Is This Court Ruling Really A Landmark Self-Incrimination Decision?

In Sex Crimes by RSF

On behalf of Rosenblum Schwartz & Fry posted in Sex Crimes on Thursday, January 24, 2019.

Here’s a hypothetical we pose for readers that we suspect many of them will challenge on the grounds of skewed logic.

The cops have probable cause to search a home pursuant to a criminal investigation. They demand that targeted criminal suspects open their smartphones for government scrutiny by unlocking them with personal passcodes. A court rules that impermissible because a passcode or other such information that must be “willingly and verbally supplied” is testimonial in nature. A criminal suspect needn’t divulge it, given the seminal protection against self-incrimination that is provided under the Constitution’s 5th Amendment.

Now, on to hypothetical part two: The same situation as above applies, except that this time the police seek phone access via suspects’ so-called “biometric” features (think a fingerprint or facial recognition). The court has no problem with that, deeming such features non-testimonial and outside the scope of constitutional protection. The phones are opened, incriminating evidence is found, and their owners are convicted on criminal charges.

A recent national article addressing evolving technology and government searches queries whether there should be any distinction at all between a passcode, face or finger under such a scenario. After all, “any of the three can be used to unlock a device and expose a user’s private life.”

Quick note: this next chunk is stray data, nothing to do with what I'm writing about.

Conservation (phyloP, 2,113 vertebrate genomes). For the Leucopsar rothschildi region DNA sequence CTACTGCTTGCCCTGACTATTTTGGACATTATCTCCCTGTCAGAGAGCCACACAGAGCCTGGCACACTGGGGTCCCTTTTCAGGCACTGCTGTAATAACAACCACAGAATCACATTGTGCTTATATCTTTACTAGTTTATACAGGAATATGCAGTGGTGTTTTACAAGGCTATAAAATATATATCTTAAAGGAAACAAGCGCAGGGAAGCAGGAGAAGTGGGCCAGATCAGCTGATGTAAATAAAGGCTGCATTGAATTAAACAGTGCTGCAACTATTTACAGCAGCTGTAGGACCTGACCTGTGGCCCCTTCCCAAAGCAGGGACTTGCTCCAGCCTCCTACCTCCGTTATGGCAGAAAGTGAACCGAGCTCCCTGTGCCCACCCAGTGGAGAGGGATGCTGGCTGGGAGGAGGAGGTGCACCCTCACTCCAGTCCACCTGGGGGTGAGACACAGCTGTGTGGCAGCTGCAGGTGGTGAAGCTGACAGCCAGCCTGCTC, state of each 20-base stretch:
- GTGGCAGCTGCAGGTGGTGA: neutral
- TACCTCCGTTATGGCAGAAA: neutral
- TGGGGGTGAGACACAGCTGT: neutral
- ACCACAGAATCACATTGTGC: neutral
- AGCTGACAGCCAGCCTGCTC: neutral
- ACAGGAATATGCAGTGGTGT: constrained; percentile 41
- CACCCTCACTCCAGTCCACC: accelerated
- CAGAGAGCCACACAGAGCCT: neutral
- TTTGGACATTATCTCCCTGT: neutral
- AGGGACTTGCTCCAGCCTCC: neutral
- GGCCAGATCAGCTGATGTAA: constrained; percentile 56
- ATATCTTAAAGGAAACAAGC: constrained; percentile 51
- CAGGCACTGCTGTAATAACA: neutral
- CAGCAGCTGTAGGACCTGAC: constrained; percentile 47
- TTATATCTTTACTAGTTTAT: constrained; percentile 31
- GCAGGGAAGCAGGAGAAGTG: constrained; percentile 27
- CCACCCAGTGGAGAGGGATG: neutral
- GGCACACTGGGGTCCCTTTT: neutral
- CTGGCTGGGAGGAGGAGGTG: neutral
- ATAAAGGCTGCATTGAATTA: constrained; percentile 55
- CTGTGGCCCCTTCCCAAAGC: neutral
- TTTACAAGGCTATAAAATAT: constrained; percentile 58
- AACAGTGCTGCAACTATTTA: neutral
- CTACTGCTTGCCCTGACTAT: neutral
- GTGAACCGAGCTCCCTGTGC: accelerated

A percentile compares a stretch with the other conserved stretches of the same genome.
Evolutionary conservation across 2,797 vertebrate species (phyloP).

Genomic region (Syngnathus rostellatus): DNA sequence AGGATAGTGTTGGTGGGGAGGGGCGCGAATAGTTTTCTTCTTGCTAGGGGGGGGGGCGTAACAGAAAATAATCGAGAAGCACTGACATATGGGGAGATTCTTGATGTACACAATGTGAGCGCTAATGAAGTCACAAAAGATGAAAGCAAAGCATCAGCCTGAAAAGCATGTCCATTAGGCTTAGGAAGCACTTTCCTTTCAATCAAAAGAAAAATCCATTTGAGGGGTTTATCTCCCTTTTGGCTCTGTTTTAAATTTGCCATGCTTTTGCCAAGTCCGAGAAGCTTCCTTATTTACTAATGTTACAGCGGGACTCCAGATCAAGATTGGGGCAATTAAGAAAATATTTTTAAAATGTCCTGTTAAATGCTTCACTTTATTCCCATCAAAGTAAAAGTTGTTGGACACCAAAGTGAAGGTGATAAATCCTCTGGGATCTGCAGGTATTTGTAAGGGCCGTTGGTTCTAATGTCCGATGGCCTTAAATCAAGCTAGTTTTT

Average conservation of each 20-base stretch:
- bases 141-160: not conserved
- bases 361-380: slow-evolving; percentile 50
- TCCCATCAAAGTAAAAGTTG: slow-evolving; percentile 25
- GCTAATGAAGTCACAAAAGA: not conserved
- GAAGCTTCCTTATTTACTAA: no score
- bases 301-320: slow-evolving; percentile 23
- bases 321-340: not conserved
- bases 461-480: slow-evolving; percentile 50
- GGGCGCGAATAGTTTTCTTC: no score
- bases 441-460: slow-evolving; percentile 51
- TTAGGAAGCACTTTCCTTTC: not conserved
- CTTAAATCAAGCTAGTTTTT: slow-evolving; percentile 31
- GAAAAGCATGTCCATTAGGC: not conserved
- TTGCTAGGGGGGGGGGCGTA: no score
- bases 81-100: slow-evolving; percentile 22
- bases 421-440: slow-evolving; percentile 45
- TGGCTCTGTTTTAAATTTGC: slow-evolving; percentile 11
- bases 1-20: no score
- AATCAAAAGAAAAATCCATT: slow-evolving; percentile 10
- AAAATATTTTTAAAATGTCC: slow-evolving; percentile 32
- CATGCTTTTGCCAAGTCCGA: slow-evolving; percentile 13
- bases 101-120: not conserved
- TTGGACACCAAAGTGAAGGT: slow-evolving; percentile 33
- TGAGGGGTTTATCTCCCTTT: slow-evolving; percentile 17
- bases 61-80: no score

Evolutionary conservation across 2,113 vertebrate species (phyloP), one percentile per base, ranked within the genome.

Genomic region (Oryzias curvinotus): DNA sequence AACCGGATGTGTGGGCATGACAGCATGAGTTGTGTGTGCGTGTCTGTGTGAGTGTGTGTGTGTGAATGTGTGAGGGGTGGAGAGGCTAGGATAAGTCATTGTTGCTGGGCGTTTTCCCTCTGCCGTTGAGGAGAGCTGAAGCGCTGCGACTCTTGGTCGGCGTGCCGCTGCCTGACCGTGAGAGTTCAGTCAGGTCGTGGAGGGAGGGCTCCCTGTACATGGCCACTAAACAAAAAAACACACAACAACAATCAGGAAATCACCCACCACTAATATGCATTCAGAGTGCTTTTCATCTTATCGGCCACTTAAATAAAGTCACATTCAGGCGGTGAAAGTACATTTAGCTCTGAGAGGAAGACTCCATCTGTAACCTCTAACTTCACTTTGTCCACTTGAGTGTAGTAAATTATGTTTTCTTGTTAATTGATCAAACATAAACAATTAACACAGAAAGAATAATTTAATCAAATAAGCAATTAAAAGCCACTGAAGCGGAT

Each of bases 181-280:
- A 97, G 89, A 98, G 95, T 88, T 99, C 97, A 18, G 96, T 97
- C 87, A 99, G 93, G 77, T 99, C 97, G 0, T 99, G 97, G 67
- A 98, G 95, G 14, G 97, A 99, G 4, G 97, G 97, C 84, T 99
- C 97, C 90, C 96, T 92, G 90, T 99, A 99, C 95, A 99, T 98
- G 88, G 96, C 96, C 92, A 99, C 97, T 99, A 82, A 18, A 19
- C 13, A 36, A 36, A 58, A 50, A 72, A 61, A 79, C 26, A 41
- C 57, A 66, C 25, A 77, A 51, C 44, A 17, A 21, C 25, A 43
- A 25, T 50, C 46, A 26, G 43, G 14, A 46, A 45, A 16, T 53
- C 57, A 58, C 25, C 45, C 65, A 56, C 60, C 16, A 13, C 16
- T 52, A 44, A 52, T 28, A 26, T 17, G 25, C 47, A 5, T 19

One lower-rung federal court recently took up that argument and issued a ruling that the above Forbes piece terms “a potentially landmark decision.”

The court parted ways with other tribunals that have failed to grant no-self-incrimination rights in biometrics-linked search cases. The judge found the password/biometrics distinction flatly illogical, especially in an era where “technology is outpacing the law.” She ruled that things like facial recognition and fingerprints must be accorded the same protections granted passcodes and other evidence deemed as testimonial.

It remains unclear presently whether the ruling will be appealed. If it is, we will timely pass along to our readers in Missouri and elsewhere any key details that emerge.